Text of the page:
Driven by Data

Broaden Your Employee Benefit Offering Through Tuition Assistance Programs

The benefits offered by your school can directly affect employee retention. In an earlier post, we covered flexibility benefit options, which account for four of the top valued benefits according research from Harvard Business Review. Today, we are moving down the list to student loan assistance and tuition assistance.

The graph below highlights the most desirable benefits from a survey published by Harvard Business Review.


Student Loan Assistance

Research has shown that many younger employees don’t fully appreciate the money contributed to their retirement accounts (and may not even value all the money you pump into health insurance). Often, those benefits don’t feel very real to them – but what does feel real is their monthly student loan payment. As we see above, 45% of people strongly value student loan assistance. The CEO of Penguin House Books, which recently implemented a student loan assistance benefit, said to NPR, “I feel like it has really kind of outsized emotional or psychological benefits for employees. . . if they were ranking it this would be up there at the top, and I don’t think it’s the most expensive.”

When thinking about implementing this benefit, you should consider the logistics of administering a student loan assistance program and its potential cost. Many companies help to manage the student loan assistance process, and hiring one of these third-party vendors may be the easiest way to implement student loan assistance. 

When it comes to controlling costs, you have a lot of flexibility. For example, you can cap the benefit at a certain amount per year per employee or a certain percentage of the monthly payment that employees are making. If the median monthly student loan payment is $222, contributing 10% would only cost $22 per participant per month – but would feel far more tangible than a 3% retirement match. As you think about your total spending on benefits, consider whether changing the allocation to invest in student loan assistance would be worthwhile for your school. The ROI on staff satisfaction is high.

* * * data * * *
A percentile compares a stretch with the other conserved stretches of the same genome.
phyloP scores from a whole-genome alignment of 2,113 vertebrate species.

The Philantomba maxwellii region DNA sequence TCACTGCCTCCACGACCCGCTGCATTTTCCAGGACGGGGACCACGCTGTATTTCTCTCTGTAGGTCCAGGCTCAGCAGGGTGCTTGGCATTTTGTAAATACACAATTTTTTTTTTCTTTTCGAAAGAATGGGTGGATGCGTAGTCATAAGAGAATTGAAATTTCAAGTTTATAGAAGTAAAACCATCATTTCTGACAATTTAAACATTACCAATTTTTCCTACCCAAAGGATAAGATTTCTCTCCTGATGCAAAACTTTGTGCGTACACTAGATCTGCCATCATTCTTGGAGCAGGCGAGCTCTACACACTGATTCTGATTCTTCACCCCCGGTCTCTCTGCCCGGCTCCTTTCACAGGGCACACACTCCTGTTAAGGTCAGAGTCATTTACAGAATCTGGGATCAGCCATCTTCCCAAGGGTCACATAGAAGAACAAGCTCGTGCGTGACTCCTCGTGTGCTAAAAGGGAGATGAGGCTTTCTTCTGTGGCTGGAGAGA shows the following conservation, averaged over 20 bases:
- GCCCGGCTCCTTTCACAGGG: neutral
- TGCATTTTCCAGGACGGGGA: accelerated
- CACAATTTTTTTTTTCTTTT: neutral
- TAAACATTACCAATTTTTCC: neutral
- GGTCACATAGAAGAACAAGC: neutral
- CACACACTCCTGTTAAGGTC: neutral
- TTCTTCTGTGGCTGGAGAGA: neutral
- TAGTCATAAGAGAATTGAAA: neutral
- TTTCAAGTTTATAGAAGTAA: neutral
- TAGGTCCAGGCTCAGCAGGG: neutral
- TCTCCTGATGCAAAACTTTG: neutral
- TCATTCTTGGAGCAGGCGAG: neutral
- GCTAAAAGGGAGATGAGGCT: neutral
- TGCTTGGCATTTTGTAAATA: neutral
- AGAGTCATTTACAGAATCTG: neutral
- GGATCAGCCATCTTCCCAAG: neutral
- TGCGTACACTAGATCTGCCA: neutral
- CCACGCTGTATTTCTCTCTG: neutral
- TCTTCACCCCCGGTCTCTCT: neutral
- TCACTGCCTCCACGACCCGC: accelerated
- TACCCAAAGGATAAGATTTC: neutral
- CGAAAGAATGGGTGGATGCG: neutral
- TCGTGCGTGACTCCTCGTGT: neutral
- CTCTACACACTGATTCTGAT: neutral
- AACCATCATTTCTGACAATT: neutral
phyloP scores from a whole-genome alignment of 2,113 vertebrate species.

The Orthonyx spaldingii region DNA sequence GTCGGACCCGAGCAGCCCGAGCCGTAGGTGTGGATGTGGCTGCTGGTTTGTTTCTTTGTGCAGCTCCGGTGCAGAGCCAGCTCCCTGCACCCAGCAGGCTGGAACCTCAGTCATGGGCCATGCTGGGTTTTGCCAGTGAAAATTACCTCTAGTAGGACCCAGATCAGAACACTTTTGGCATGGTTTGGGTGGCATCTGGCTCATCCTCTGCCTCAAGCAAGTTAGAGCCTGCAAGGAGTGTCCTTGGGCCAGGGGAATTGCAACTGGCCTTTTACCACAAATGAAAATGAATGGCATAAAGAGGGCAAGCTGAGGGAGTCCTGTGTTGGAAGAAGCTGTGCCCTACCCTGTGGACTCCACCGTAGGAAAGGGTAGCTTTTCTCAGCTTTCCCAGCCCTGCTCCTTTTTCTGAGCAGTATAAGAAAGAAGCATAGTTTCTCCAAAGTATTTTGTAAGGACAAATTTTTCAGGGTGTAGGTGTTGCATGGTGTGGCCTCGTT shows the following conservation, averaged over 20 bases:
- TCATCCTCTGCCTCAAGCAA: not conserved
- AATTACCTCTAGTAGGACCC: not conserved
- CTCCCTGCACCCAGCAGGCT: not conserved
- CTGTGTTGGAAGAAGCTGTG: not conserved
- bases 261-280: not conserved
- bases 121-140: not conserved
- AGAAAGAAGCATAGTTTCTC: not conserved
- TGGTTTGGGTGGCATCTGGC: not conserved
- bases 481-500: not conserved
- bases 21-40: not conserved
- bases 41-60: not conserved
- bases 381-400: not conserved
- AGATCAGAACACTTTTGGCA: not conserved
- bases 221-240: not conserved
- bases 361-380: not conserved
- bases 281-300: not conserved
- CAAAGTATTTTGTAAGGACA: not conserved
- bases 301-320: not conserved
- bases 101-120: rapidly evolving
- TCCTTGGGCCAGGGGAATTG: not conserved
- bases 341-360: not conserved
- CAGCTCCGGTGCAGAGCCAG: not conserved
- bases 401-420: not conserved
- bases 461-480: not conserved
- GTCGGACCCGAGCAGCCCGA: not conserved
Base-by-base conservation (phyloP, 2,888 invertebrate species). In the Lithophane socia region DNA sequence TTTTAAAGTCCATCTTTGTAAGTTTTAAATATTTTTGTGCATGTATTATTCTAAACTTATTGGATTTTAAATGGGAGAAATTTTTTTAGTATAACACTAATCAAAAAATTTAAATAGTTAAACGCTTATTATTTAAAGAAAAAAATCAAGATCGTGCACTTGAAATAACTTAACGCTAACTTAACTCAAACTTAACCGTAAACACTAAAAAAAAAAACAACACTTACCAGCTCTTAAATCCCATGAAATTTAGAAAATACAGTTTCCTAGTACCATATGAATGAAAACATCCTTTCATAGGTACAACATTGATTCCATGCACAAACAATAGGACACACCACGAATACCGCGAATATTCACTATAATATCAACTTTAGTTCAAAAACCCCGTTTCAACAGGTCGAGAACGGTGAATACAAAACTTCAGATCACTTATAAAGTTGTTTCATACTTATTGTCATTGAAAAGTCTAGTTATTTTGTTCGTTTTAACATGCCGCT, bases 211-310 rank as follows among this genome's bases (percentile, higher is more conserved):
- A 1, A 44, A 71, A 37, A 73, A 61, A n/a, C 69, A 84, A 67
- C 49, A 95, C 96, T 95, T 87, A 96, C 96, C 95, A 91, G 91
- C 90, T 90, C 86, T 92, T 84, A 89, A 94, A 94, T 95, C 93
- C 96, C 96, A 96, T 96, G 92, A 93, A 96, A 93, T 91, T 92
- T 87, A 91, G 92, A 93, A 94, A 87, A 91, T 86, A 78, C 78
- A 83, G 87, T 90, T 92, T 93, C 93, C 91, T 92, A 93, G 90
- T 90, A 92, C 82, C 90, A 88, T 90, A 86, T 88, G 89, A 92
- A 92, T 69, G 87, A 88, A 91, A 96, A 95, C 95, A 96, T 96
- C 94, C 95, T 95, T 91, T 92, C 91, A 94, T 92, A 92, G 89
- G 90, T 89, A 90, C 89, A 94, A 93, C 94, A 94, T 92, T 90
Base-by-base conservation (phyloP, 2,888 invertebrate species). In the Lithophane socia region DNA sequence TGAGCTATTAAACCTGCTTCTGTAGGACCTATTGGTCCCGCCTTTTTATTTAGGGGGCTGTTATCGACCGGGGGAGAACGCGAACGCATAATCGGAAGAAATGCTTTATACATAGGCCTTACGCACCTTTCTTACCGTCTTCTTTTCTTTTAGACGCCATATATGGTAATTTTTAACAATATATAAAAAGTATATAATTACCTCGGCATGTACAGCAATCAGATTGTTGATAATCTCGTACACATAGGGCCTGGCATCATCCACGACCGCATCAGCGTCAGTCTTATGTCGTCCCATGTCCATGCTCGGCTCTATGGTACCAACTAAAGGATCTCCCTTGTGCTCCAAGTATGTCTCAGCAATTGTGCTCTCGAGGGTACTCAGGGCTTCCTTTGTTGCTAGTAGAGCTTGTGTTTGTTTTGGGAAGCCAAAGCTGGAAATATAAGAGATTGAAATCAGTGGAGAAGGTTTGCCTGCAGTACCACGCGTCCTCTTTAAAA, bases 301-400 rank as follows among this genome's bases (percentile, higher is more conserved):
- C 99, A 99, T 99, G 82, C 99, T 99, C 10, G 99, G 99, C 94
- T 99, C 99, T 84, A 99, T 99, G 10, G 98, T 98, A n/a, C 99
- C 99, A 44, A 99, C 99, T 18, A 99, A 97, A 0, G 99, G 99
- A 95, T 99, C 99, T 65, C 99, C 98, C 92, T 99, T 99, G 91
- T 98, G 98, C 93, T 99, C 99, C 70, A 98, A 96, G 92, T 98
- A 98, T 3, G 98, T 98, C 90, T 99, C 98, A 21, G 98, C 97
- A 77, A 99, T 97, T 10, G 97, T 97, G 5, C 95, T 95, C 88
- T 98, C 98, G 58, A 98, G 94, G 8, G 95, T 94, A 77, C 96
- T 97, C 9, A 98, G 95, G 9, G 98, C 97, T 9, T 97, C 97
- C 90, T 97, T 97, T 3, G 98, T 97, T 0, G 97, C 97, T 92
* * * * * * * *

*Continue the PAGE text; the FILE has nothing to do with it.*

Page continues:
Tuition Assistance Policy

A significant 44% of people report that tuition assistance is a benefit that they would consider when deciding on a new job. Fortunately, the IRS already has a tuition assistance policy that all employers can offer to their employees. An employee can elect to have up to $5,250 of her/his salary set aside each year to pay for tuition or tuition-related costs. The amount the employee opts to have set aside does not get taxed and is issued as a reimbursement payment back to the employee during the year when she/he provides invoices or receipts for tuition. Therefore, your employees can save paying taxes on $5,250 (and improve their skills) without cost to the school as an employer. A win-win. The school can also consider actually subsidizing the tuition payments, but that is a pricier proposition.


Adding educational loan and tuition benefits to your offering can differentiate you from other schools. This option is more flexible than adding to base pay, improves employee morale, and could even improve your employees’ skill level.

 

[This post contributed by Geoff Pecover, Human Resources Manager and Vera Krimnus, Charter School Consultant.]